- Cost: $251 million -- part of City Colleges $524 million five-year capital plan
- Size: 544,000 square feet
- Capacity: 20,000 students, 6,000 more than the current college building
- Location: Between Jackson Blvd, Adams St., Damen Ave., and Wood St. (across the street from the current college location)
- Purpose: To prepare students for both further college and careers, and serve as the health sciences hub of City Colleges' College to Careers initiative.
- Features: health science classrooms that allow for combined didactic and skills training, including a virtual hospital that will simulate the healthcare work environment. Also: general education and adult education classrooms, student services and athletics facilities, a conference facility, auditorium and parking garage.
- Design process: City Colleges faculty, staff and students, as well as College to Careers healthcare industry partners, were involved.
- Fall 2013: Construction site preparation begins; dozens of community residents begin working on site.
- Winter 2014: Construction begins
- Early 2015: Parking garage opens
- January 2016: New campus opens to students for Spring semester classes.
Jobs Created and Community Engagement
- Total jobs created: approximately 950
- Community jobs: 120 prioritized for residents of the community, or more than 10 percent of the total jobs created through the project. The community area is defined as between the boundaries of Lake St. and 26th St., and between California Ave. and Ashland Ave.
- Types of jobs: The types of positions expected to be available include: plumbers, electricians, carpenters, pipe fitters, brick masons, painters, ironworkers, operators, roofers, laborers, and sheet metal workers.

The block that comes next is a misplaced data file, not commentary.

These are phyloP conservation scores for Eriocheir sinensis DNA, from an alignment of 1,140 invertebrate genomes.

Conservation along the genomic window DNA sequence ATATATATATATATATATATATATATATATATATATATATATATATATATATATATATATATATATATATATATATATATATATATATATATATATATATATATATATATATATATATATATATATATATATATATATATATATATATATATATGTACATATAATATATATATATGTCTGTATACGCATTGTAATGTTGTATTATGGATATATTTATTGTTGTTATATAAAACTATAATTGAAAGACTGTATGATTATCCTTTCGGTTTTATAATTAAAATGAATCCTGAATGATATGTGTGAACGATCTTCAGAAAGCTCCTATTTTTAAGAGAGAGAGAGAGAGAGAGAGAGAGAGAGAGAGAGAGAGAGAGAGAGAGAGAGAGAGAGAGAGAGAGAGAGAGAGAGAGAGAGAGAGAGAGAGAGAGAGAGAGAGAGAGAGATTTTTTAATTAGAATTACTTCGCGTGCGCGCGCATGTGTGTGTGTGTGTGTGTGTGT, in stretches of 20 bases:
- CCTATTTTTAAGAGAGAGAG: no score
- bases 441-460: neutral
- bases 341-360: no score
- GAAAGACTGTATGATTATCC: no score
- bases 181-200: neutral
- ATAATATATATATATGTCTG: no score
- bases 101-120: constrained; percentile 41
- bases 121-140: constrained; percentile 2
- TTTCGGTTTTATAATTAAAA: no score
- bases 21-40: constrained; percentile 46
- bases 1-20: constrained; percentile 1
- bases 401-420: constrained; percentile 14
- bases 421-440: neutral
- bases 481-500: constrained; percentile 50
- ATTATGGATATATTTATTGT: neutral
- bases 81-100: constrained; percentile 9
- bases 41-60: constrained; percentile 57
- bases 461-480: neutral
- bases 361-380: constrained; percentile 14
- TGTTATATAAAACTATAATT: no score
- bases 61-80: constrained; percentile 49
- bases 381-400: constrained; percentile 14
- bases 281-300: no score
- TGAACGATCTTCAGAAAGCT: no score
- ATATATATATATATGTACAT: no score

- Free training available: Free seats have been reserved for qualified residents without prior training in a special free construction training program offered through at City Colleges’ Dawson Technical Institute of Kennedy-King College. Scholarships may also be available. A high-school diploma or equivalent is required to take part.
- Partnerships: CCC is working with Hispanic American Construction Industry Association (HACIA) and the Urban League to identify applicants for these jobs. Those who are interested should reach out to HACIA or Urban League for more information.
- Architect of record: Moody Nolan
- Background: Moody Nolan is the largest African-American-owned architectural firm in the country. It has a strong track record in higher education and healthcare.
- Investment in Chicago: Nearly 80 percent -- more than $9.5 million – of Moody Nolan’s fee will stay in Chicago in the form of salaries, expenses and contracts. The firm will grow its two-year-old Chicago office from 9 to 14 staff to become the largest African-American-owned architectural firm in Chicago.
- Minority-owned/women-owned business enterprise (MBE/WBE) spending: 84 percent of Moody Nolan’s spend is with MBE/WBE firms.
- Construction manager: Jacobs Project Management Co.
- The global company has significant experience with academic medical projects.
- General contractor: CMO
- A joint venture consisting of Clark Construction Group-Chicago LLC, McKissack & McKissack Midwest, Inc. (an MBE/WBE firm) and Old Veteran Construction, Inc. (an MBE firm).
- CMO has committed to exceed CCC's Minority and Women's Business Enterprise goals with scheduled subcontractor participation of 28 percent for minority-owned businesses and 8 percent for women-owned businesses.
- Designer: Cannon Design
- The international firm has delivered projects for K-12 schools and higher educational institutions. It has previously served as a managing architect for the Chicago Public Schools.
- Jacobs and Cannon held a series of interactive workshops during the design process to ensure that the new Malcolm X College is tailored to the specific curricula that will be offered to students there.